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The concept of "light" described by modern physics seems, to me at least, an incomprehensible bundle of properties: a "universal constant," the "maximum speed," a "wave-particle" phenomenon, the invisible source of "visibility," the equivalent of the square root of "energy divided by matter," a limit of causality, an "electro-magnetic field," and the "fastest possible information," etc.

I can read the basic physics and follow the explanations, but really cannot make sense of it or develop an intuitive grasp of what in the world we are talking about. In addition to the basic physics, I have read David Grandy and a bit of Merleau-Ponty for a phenomenological view of light. Also, some of Heisenberg's philosophical essays.

But is there anything in between this and the physics? Are there some interesting modern philosophical works on the nature, properties, and meaning of "light," with a basic grounding the physics of light? I might also welcome "philosophical" or "synoptic" works by physicists without the standard analogies. Something that gets away from flashlights, twins on rocket ships, wave functions, photons, and the usual rigamarole.

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    I see three possible approaches to this. One is a philosophical approach bounded by the physical properties of light. The other is a philosophical approach which bounds the physical properties of light (i.e. explains everything of physical light but also has additional implications). The final approach would be a mixture of the two. I think these naturally lead in different directions, and I'm curious which one is most useful for you. – Cort Ammon Dec 1 '15 at 23:14
  • There is a metaphysics of light, that substitutes light for being - but I don't think it's what you're looking for. – Mozibur Ullah Dec 1 '15 at 23:39
  • @CortAmmon. Not sure how to answer that. Possibly the first. I guess I'm looking for a very reductive, abstract framework, but that's not much help. I am intrigued by alternative spatial perspectives like "shape dynamics," though I do not yet have any grasp of that. – Nelson Alexander Dec 1 '15 at 23:51
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    @MoziburUllah. Not sure what you have in mind, but I might be interested. I find Hegel's descriptions of gravity and other concepts from physics very interesting and helpful, but I was looking for more recent views. – Nelson Alexander Dec 1 '15 at 23:53
  • What is your objective? Are you simply trying to "understand light"? Unfortunately, no one knows what "light" is, so no one can explain it. All that can be done is to measure and describe its effects within theoretical frameworks. But if you have some other objective/goal for your question, other answers might be possible. – user2338816 Dec 2 '15 at 0:52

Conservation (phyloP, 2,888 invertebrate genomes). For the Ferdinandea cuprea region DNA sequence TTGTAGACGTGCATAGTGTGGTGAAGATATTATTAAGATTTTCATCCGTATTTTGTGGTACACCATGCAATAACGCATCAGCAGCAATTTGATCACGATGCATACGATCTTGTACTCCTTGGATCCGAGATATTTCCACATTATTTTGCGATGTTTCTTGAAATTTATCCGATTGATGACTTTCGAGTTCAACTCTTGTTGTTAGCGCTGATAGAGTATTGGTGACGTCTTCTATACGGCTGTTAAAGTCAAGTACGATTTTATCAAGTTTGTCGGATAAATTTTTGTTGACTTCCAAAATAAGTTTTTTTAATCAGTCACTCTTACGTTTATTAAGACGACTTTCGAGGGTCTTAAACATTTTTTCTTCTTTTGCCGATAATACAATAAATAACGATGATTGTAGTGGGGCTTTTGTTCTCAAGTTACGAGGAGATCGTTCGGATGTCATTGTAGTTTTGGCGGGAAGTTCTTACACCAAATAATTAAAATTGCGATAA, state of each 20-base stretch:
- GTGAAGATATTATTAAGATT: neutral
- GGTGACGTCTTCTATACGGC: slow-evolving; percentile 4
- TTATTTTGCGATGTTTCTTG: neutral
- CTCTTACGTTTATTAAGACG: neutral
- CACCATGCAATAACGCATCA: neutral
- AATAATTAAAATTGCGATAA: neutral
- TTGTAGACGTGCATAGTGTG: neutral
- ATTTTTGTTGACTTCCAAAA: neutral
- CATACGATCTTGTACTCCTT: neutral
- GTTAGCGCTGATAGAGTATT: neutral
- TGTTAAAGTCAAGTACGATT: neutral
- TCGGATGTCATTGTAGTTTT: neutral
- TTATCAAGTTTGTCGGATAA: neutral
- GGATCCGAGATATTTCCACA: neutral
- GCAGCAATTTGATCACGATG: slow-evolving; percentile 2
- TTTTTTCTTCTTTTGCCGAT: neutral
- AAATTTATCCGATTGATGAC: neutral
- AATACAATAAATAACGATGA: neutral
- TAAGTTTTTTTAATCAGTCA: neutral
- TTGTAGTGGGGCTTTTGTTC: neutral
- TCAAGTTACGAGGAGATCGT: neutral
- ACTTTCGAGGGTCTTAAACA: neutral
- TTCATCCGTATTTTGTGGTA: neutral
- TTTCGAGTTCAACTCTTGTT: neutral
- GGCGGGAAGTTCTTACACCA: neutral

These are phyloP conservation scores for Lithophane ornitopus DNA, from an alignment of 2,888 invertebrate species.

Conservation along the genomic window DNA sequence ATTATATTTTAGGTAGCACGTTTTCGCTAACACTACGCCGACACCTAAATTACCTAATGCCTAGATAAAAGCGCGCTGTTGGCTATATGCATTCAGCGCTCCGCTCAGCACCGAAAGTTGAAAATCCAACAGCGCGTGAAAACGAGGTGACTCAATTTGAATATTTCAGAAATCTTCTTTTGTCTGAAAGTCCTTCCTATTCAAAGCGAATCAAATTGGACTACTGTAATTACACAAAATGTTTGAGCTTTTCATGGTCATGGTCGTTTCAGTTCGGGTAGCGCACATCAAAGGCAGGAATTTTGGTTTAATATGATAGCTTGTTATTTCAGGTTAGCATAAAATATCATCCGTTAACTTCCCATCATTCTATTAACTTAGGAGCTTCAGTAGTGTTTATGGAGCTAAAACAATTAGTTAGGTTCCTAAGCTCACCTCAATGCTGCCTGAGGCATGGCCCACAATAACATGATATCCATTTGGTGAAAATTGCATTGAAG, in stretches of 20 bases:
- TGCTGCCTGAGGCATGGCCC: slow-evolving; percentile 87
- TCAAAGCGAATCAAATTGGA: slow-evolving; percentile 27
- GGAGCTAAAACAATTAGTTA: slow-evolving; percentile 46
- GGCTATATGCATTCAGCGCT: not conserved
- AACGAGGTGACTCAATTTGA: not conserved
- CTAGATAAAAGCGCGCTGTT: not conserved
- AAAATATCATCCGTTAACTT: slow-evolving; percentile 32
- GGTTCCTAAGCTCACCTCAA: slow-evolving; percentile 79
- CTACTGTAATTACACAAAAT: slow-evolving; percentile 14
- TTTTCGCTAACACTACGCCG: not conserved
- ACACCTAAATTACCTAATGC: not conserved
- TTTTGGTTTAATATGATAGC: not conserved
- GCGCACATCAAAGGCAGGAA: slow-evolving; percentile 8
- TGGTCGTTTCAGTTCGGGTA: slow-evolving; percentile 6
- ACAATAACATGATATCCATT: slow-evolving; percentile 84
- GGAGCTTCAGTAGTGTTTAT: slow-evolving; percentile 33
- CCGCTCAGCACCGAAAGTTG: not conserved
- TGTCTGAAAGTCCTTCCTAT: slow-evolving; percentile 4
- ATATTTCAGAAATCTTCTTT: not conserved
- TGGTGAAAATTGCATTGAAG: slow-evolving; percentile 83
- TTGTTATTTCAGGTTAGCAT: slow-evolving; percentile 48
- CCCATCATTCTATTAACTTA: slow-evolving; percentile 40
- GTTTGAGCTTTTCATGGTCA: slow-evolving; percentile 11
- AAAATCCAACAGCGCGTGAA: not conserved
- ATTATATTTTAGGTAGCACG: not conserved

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Richard Feynman explains Quantum Electrodynamics in a wonderful non-technical series of lectures: QED: Photons -- Corpuscles of Light.

QED is a theory which describes how light and matter interact.

It naturally includes no metaphysics, but it does in my opinion include a lot of philosophy.

At one point in the lectures he offers his interpretation that positrons may be electrons that as result of an interaction did not only change direction in space, but also in time — that is, they are electrons travelling back in time.

There is also a good exposition of special relativity by the philosopher of science Tim Maudlin in his book: Quantum Non-Locality and Relativity: Metaphysical Intimations of Modern Physics. That book is worth its weight in gold for its explanation of Bell's theorem.

And if you can handle a little physics, Feynman's lectures are a mind blowing source, for he could not help but teach physics with a ton of philosophy, intuitions and clarity.

  • I give up! The times I've looked at Feynman I just didn't take to him somehow. But everyone raves, so I suppose you are right, I better buy QED give him a more persevering try. Have a book on time by Maudlin, but haven't looked at the one you mention. – Nelson Alexander Dec 1 '15 at 21:34
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    @Nelson Alexander : I'm a bit of a Feynman fan, but he didn't get everything right. Photons have an E=hf wave nature, so the word "corpuscles" can be misleading. And whilst there is a way in which a positron can be thought of as a "time-reversed electron", it isn't travelling back in time. If you're interested in time you might care to read something I wrote here. – John Duffield Dec 1 '15 at 23:43